Twinned bows

Twinned Bows: An Enigmatic Atmospheric Phenomenon

Twinned bows, a captivating atmospheric optical phenomenon, have puzzled scientists and observers for centuries. Unlike supernumeraries, which are faint, closely spaced colored bands that appear on the inner edge of rainbows, twinned bows are characterized by the splitting of the primary and secondary bows. Although an agreed explanation for their occurrence remains elusive, one theory suggests that non-spherical raindrops or ice spheres may be responsible for their formation.

Several remarkable instances of twinned bows have been documented, providing valuable insights into this intriguing phenomenon. For instance:

  1. In May 2004, Vincent Jacques captured a stunning image of twinned bows at Breil in the French Alpes-Maritimes. The photograph showcases the distinct split in both the primary and secondary bows, raising questions about the mechanisms behind their formation.

  2. Serge Vasseur observed twinned bows on a summer day in July 2004, following a thunderstorm that concluded with heavy rain, small transparent hailstones, and scattered snowflakes. This observation highlights the potential relationship between atmospheric conditions and the appearance of twinned bows.

  3. Eva Seidenfaden's photograph from September 2005, taken in Trier, Germany, reveals a secondary bow that is not split. This observation aligns with simulations conducted using non-spherical water drops, suggesting that the shape of the droplets may play a role in the formation of twinned bows.

While these documented instances provide valuable visual evidence, the underlying mechanisms behind twinned bows remain shrouded in mystery. Scientists continue to explore various hypotheses to explain this enigmatic phenomenon. Here are some theories that have been proposed:

  • Non-spherical Raindrops: One possibility is that non-spherical raindrops contribute to the formation of twinned bows. The irregular shape of these raindrops could result in the splitting of the primary and secondary bows, creating the distinctive appearance of twinned bows.

  • Ice Spheres: Another theory suggests that ice spheres, rather than raindrops, may be responsible for twinned bows. These spherical ice particles could interact with sunlight in a way that produces the observed splitting effect.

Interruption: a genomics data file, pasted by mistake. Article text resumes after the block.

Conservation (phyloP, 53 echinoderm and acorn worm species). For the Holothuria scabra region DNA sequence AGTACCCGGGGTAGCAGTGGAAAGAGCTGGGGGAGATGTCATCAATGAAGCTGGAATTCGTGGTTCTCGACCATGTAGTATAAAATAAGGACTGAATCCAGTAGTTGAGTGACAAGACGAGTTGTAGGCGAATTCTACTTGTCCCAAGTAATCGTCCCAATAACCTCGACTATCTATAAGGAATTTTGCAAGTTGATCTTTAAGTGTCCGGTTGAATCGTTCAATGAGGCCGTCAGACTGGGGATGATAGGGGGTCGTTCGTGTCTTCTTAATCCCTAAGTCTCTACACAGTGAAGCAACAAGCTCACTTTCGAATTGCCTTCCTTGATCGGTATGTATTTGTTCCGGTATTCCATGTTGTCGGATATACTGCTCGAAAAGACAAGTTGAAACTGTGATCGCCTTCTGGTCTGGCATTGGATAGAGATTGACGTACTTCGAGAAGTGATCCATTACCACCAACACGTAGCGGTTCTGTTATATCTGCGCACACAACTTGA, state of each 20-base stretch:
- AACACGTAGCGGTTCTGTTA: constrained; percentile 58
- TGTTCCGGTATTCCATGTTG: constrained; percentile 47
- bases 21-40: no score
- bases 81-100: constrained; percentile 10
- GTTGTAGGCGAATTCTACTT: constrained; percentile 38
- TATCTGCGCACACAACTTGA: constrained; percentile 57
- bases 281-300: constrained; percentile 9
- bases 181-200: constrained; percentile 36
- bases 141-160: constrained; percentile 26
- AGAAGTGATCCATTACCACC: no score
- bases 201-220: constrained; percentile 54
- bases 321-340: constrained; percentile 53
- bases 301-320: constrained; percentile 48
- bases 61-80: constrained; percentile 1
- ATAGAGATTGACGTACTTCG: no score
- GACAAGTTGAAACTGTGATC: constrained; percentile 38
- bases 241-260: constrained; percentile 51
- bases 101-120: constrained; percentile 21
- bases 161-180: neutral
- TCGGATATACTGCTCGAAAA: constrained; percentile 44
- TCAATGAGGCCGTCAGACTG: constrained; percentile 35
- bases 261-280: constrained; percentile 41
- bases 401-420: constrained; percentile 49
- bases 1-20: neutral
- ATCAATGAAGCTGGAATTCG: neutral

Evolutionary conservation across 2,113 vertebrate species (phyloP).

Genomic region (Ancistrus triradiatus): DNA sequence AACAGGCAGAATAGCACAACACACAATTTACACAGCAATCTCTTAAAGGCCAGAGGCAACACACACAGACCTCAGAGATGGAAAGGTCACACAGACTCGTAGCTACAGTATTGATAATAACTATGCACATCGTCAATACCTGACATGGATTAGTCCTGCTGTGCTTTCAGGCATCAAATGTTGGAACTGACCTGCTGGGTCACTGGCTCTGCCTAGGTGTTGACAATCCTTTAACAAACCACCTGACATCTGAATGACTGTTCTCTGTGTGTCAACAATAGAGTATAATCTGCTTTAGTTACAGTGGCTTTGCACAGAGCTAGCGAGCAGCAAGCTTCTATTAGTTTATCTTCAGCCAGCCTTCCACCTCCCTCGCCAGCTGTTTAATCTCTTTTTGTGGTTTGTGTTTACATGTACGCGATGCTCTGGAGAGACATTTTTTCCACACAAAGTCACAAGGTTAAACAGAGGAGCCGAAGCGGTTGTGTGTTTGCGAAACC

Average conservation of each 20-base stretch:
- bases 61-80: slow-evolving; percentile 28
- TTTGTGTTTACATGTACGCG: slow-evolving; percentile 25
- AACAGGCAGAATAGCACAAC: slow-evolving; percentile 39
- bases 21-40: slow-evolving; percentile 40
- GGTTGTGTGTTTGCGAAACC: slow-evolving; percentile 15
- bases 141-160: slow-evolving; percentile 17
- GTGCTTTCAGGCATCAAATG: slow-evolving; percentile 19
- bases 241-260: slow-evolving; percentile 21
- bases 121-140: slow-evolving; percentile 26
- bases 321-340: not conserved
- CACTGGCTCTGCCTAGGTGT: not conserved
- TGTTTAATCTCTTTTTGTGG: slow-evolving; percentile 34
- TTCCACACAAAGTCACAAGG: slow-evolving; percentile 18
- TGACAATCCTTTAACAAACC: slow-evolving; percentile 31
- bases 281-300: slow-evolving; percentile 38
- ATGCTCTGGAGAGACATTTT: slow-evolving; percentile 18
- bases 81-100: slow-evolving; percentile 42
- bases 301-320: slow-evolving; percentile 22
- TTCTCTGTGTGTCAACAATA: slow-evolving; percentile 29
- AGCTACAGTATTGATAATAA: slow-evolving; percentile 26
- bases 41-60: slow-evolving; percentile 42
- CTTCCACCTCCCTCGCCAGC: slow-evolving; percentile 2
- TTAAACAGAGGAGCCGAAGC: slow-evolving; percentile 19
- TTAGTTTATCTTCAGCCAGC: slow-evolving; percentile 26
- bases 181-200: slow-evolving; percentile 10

• Complex Light Scattering: The scattering of light within raindrops or ice spheres may also play a role in the formation of twinned bows. The intricate interplay of light rays within these particles could result in the splitting of the primary and secondary bows, leading to the formation of twinned bows.

Despite these theories, further research is needed to definitively understand the mechanisms behind twinned bows. The complexity of light scattering and the diversity of atmospheric conditions make it challenging to replicate these phenomena in controlled experiments. However, advancements in computational modeling and high-resolution imaging techniques offer hope for unraveling the mysteries of twinned bows in the future.

In conclusion, twinned bows represent a captivating and perplexing atmospheric optical phenomenon. While their distinctive appearance has been observed and documented, an agreed explanation for their occurrence remains elusive. Theories involving non-spherical raindrops, ice spheres, and complex light scattering have been proposed but require further investigation. As scientists continue to explore and analyze these enigmatic phenomena, we are left in awe of the natural wonders that grace our skies.

Twinned bows, not to be confused with supernumeraries, do not have an agreed explanation but they could be produced by non-spherical raindrops or ice spheres.

(1) Imaged by Vincent Jacques (site) at Breil in the French Alpes-Maritimes, 5th May 2004.

(2) Serge Vasseur (site) saw these bows on July 17, 2004 (sun 15.5° high) at Presles, France. The bows occurred after a thunderstorm ending with heavy rain, small transparent hailstones and some scattered snowflakes.

(3) Imaged by Eva Seidenfaden (site) at Trier, Germany on Sept 11, 2005. The secondary bow is not split - in agreement with simulations from non-spherical water drops.

Images are the copyright of the individual photographers and shown here with permission.

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Reference Atmospheric Optics

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  • "Twinned bows". Atmospheric Optics. Accessed on May 19, 2024. https://atoptics.co.uk/blog/twinned-bows/.

  • "Twinned bows". Atmospheric Optics, https://atoptics.co.uk/blog/twinned-bows/. Accessed 19 May, 2024

  • Twinned bows. Atmospheric Optics. Retrieved from https://atoptics.co.uk/blog/twinned-bows/.